As network function virtualization (NFV) continues to evolve, the understanding of closed-loop use cases is improving. But instead of a single approach, an entire assortment closed-loop cases have come to light, each with their own unique factors and requirements. We are seeing a variety in scale, in complexity of the decision making, and in the speed required to execute actions. As seen in figure 1 below, creating the typical closed-loop requires four critical steps, but within each of these steps are many decisions that need to be made:
Figure 1. Steps for closed-loop automation
Standards organizations such as TM Forum, Open Source organizations such as ONAP, in collaboration with communications service providers (CSPs), have designed an underlying architecture to support these use cases. Several architecture options were designed to determine when each of the “collect, analyze, decide and execute” steps should take place. These options mainly vary on the following aspects:
- Centralized vs. distributed analysis for problem identification
- Centralized vs. distributed decision making and policy management
Centralized vs. distributed analysis for problem identification
There are two main options for where analysis should be conducted:
- Distributed (intra-layer) analysis: By taking this best-practices approach, the assurance and analysis function is embedded in each layer of the OSS solution (customer, service, network function, infrastructure). In addition, in cases where low latency is required, it is better to localize any possible function.
- Centralized (global) analytics – Here, the OSS system includes a single analytics module that can analyze data cross-layers. The main advantage of this option is the support of cross-layer data sources, using analytics that may be based on advanced algorithms and artificial intelligence (AI).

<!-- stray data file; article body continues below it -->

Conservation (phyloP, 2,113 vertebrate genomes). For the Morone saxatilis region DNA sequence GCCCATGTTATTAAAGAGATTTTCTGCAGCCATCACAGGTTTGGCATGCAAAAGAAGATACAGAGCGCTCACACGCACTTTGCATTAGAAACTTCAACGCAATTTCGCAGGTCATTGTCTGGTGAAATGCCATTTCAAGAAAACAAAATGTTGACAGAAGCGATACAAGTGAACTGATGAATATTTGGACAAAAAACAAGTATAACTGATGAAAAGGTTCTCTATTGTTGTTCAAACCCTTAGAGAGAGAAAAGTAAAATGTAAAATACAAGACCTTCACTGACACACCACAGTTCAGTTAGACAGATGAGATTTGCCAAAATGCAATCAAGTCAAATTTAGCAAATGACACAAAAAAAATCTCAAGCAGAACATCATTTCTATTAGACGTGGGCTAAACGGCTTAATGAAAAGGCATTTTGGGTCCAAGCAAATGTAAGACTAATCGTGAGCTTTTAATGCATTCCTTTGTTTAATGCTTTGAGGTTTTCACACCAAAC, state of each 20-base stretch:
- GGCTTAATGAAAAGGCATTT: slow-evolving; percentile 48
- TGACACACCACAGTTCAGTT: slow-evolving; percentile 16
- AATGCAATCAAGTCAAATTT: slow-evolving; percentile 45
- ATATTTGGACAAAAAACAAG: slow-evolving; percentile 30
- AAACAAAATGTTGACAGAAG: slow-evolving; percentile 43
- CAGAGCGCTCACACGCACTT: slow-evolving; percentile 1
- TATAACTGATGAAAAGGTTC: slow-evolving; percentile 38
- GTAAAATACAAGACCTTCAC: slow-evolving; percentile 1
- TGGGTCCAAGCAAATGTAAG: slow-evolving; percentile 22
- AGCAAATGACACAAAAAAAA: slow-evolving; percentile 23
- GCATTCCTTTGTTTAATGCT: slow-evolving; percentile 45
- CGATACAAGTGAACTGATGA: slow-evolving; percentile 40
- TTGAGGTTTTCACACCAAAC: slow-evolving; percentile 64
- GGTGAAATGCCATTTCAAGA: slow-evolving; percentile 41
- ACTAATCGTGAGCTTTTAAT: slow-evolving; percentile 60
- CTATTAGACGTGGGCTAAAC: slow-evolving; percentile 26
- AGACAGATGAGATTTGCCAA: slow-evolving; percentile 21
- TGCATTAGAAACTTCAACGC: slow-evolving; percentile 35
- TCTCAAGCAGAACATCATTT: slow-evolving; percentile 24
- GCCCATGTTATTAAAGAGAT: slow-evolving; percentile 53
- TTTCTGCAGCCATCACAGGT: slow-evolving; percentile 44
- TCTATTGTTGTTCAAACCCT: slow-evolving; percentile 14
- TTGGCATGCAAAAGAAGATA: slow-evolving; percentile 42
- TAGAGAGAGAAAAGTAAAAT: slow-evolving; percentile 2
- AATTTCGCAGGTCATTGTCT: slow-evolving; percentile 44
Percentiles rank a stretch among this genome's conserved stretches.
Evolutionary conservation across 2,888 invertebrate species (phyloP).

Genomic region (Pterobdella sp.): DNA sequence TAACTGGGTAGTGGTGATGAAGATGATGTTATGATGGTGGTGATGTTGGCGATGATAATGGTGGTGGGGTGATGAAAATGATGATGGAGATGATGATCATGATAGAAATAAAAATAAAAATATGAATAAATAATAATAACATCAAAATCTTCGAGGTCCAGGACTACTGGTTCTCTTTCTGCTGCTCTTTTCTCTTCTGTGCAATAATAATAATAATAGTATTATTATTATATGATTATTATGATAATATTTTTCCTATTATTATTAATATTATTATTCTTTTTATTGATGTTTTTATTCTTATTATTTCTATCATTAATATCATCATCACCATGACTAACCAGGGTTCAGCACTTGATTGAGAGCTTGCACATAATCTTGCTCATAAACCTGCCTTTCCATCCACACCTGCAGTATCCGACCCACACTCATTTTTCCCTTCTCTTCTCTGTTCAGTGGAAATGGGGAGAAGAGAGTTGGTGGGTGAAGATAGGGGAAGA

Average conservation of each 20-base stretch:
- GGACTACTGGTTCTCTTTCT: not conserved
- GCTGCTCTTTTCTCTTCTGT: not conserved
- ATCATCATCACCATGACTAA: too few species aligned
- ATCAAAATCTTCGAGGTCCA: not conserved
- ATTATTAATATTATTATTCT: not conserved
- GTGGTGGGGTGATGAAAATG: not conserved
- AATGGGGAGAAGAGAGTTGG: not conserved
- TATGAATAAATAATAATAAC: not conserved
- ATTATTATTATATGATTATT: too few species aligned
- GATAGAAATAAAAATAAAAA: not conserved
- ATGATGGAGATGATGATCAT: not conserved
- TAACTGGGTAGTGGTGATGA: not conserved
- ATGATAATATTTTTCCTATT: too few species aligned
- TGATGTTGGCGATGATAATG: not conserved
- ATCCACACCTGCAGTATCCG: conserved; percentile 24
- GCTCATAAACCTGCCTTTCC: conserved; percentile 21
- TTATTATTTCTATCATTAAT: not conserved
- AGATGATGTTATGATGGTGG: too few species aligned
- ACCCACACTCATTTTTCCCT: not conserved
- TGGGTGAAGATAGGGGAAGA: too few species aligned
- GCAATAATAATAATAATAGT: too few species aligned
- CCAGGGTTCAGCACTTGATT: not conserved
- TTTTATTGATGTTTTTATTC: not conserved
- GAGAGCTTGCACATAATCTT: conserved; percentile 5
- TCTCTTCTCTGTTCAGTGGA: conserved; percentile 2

While both options can co-exist as a hybrid analysis architecture option, I would argue that in most cases it is better to go with the second option above – the centralized, or global, approach.
Let’s examine why. A common use case that might appear simple at a first glance, is when too little processing power is being applied to a virtual machine (VM) or a virtual network function (VNF). The simplistic approach would be to allocate more resources. Yet, a more holistic approach will consider the root cause and apply logic, like the following:
- If the need for more processing power is ‘natural’ (and that is to be defined, or self-learned), additional processing power should be allocated.
- If the need is coming from a sudden exceptional behavioral of a specific VM/VNF, the resolution may be to reset/restart/reconfigure the VM/VNF
- If the need is coming from a global phenomenon (such as a weather storm or a large sporting event), the course of action may be totally different, and part of a larger system response to the overall need. As the whole system may be very busy, you can make the decision to preserve only vital VMs/VNFs, to keep the system running in tough conditions.